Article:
Please give us a way to export our friend’s contact info (email addresses especially). If you (or anyone else on here) have one, please feel free to contact me.
      Thanks
      Jerry

  • JR

    I’ve wanted exactly this for a while – thanks for writing it so I didn’t have to! Buying it as soon as I get home.

  • Midnight

    What’s not mentioned (and really, why isn’t it, MacAppStorm?? Seriously!) is that it’s an Adobe Air application – so you need to install Adobe Air to be able to use it. I do not wish to install Adobe Air, and would have preferred it if this was a native app – although I do understand the possible reasons why it isn’t.

    I was ALMOST tempted to get it, anyway – I am a devoted backup fanatic, and would like to have to option to backup my online life as well – but I understand it doesn’t backup my and my friends’ status updates and reports – which for me would be the main reason to back Facebook up.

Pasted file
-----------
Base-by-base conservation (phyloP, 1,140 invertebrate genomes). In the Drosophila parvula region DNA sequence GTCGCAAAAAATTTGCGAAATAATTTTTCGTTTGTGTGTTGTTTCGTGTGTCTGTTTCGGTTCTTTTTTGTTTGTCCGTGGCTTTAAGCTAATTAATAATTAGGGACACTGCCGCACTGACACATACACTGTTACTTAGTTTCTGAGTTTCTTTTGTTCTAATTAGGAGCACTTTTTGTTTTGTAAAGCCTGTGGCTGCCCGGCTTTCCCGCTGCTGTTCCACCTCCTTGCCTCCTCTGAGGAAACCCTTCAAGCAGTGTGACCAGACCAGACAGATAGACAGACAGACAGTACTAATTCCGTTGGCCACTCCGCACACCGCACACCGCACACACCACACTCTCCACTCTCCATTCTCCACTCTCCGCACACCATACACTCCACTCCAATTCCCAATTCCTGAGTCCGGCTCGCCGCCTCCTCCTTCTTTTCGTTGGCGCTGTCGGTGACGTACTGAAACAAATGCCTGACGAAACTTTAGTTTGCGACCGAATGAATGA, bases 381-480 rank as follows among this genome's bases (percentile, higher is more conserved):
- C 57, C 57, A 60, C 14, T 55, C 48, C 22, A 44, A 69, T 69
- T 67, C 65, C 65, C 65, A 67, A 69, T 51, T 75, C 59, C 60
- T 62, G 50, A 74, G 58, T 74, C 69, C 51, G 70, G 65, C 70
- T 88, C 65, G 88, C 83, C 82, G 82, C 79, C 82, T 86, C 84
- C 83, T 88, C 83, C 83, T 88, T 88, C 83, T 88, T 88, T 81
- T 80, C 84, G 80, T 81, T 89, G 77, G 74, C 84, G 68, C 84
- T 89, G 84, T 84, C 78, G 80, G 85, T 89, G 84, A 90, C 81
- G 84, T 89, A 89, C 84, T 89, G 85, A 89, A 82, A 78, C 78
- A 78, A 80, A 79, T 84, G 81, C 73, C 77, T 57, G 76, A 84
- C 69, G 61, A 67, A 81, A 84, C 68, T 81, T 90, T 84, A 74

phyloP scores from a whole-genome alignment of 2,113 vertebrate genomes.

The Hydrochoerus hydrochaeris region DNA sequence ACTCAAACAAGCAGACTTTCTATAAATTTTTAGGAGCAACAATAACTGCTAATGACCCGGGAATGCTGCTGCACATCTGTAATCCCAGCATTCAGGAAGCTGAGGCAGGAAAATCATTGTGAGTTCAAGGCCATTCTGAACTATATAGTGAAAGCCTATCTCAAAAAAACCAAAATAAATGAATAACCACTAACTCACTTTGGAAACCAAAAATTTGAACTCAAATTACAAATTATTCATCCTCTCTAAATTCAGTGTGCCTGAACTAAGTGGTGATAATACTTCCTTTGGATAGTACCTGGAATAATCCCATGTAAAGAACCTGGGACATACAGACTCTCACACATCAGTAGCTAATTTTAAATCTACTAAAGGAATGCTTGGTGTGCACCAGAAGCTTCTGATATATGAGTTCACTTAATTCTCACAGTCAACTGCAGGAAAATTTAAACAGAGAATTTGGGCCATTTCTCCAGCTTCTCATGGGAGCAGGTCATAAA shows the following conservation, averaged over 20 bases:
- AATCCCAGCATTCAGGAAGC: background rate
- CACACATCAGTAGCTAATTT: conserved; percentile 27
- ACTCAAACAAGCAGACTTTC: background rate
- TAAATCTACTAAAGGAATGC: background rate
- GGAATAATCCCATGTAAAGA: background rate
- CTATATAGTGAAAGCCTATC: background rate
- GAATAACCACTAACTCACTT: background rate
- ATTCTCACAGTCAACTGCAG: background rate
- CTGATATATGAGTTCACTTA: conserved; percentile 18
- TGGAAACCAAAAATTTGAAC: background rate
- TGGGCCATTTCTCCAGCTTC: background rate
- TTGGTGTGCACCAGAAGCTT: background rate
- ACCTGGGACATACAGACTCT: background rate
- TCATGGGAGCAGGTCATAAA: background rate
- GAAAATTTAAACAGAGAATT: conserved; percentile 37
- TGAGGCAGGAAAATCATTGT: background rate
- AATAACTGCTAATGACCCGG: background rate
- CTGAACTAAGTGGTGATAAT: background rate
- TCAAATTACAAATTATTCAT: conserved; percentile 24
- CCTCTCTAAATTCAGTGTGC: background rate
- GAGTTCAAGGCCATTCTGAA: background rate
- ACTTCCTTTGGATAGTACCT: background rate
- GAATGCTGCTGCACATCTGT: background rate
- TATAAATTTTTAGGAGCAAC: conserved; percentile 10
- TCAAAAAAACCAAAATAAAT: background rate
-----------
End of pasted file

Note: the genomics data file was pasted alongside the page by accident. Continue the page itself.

• Alex

    Developing the app in Adobe Air allows for OS compatibility since it is a global format.

    It’s a great way to maximize time and resources by not having to worry about coding native apps for multiple OS’s and having to support them all.

    Not sure what this personal vendetta is that you have against Adobe Air, but it makes no sense as it is a great platform to develop apps for. Air is not intrusive on your system’s OS and it’s a painless install. Just install it and stop bitching.

  • http://www.subcorpus.net/blog/ subcorpus

    backing up online stuff locally …
    backing up local stuff online …
    when will this end … ???
    anyways … gonna check out socialsafe …
    thanks …

  • http://www.pauladalesio.com.ar paula

    Will be writing a post reviewing the hardware/software of the Drobo soon

  • Jurre Claassen

    Afaik Facebook also has a back-up function implemented in your account-settings.

    Account Settings –> Download your information.